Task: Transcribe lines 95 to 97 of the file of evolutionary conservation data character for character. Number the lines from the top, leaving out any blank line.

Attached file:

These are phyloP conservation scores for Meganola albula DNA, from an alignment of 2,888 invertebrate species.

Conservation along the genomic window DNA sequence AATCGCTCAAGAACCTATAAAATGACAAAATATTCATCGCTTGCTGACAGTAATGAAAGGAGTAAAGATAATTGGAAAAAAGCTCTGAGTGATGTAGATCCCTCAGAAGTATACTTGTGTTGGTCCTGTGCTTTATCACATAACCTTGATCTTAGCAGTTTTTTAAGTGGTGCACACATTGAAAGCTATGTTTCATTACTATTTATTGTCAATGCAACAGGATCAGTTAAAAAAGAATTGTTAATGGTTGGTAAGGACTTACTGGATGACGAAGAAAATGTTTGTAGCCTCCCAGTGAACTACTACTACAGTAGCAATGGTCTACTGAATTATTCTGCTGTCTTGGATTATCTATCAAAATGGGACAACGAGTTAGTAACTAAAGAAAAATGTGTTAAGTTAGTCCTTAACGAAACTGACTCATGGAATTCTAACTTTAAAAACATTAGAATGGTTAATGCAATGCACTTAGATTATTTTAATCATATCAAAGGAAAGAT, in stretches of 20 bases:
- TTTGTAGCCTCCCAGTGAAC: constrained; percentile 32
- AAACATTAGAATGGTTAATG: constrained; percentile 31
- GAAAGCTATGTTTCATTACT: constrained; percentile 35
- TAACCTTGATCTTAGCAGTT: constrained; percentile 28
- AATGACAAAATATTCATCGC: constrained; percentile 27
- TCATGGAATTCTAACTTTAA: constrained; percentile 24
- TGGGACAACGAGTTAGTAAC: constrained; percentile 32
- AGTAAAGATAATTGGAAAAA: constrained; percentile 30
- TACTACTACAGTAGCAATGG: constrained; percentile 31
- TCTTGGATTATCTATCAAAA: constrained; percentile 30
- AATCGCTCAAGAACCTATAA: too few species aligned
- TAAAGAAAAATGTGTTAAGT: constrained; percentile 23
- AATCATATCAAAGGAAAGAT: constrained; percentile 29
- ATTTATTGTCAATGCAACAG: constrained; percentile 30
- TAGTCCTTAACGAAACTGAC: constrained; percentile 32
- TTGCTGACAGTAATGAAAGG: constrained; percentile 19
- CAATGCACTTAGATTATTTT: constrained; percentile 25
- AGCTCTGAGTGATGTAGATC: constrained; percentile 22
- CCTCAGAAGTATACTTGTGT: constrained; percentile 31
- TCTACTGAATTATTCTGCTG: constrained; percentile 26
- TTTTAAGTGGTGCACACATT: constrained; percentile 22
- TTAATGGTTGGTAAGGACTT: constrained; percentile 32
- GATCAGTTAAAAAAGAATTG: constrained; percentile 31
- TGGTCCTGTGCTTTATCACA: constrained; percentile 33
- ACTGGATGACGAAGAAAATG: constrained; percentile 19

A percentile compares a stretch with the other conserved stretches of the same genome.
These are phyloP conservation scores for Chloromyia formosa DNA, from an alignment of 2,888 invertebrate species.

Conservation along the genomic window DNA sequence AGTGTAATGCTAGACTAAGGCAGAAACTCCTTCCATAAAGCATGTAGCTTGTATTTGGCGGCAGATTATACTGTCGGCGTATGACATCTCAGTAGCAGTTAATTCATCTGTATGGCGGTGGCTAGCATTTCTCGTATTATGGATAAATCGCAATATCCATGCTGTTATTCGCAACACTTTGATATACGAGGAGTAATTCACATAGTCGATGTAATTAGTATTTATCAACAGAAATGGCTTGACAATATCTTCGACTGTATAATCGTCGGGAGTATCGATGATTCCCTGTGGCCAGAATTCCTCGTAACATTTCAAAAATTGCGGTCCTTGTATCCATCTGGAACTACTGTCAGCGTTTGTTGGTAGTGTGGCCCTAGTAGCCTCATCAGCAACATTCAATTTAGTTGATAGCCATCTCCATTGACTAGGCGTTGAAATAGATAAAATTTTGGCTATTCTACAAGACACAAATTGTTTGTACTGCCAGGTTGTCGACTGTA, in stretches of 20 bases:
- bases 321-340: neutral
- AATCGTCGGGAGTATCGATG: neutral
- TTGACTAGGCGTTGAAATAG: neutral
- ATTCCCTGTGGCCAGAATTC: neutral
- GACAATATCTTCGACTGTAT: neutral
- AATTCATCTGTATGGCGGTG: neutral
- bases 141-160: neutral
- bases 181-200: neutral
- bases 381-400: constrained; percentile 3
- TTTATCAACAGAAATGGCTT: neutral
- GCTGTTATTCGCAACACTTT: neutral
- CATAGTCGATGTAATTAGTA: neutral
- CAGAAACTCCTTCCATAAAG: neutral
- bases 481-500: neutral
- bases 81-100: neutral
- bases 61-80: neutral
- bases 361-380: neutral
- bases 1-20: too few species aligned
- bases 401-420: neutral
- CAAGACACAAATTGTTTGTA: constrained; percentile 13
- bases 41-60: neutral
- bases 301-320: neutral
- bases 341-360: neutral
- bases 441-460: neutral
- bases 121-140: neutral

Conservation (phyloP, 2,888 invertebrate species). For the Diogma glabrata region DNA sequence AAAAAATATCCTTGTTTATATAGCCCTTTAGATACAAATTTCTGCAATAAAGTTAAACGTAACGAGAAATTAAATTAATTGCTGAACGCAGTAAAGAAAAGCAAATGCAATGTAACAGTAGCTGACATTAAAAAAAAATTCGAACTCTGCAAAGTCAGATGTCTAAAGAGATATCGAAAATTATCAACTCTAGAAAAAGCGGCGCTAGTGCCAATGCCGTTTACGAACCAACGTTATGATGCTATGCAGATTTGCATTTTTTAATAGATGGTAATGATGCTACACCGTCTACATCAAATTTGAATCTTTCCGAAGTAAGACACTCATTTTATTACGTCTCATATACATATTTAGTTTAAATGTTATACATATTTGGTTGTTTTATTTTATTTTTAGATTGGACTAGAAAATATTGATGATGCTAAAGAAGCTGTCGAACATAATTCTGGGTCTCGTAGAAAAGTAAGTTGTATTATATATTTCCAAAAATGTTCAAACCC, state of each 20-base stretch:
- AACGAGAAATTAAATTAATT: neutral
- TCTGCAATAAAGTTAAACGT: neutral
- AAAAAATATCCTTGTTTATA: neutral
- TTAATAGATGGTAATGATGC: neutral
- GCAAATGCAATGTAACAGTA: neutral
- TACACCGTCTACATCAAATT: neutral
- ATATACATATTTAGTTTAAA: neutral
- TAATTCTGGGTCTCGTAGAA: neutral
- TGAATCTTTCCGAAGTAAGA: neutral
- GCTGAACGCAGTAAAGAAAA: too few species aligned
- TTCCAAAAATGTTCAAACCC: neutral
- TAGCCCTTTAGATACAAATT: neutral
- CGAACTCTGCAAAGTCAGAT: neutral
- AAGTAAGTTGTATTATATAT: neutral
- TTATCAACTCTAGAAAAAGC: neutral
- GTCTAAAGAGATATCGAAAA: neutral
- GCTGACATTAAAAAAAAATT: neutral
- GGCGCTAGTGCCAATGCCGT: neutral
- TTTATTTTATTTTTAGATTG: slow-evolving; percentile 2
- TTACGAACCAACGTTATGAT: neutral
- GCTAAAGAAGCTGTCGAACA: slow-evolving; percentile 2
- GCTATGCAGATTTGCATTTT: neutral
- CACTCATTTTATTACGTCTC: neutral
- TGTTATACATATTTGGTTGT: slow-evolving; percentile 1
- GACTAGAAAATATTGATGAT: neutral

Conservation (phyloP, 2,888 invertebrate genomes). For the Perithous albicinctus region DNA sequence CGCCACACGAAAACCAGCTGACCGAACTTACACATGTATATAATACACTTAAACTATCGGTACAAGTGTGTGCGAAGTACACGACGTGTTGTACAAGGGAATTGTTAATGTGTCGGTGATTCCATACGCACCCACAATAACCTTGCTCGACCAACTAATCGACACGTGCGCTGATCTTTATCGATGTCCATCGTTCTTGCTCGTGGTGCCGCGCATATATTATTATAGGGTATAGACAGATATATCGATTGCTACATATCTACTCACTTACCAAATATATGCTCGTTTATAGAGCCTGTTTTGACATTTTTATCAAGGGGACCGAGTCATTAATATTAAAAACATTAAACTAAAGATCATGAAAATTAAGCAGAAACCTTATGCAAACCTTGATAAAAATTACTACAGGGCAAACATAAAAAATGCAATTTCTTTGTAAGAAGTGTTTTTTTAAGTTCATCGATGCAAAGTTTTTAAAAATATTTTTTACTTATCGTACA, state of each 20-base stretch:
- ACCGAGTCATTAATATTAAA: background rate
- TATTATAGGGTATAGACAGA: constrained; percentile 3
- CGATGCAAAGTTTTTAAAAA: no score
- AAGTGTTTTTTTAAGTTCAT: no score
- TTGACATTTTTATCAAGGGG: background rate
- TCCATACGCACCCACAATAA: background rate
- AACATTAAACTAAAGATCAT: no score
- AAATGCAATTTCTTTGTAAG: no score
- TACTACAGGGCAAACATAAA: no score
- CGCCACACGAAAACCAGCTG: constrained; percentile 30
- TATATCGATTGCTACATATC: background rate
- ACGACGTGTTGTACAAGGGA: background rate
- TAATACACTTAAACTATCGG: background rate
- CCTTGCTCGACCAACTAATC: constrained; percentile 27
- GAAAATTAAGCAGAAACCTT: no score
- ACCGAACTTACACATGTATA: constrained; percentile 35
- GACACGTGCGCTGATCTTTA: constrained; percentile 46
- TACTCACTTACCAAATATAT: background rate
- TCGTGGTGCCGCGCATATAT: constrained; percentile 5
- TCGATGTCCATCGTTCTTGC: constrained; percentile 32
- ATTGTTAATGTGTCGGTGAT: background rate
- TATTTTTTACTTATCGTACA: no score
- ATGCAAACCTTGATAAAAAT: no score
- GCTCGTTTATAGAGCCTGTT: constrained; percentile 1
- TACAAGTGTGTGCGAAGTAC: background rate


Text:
- TAATACACTTAAACTATCGG: background rate
- CCTTGCTCGACCAACTAATC: constrained; percentile 27
- GAAAATTAAGCAGAAACCTT: no score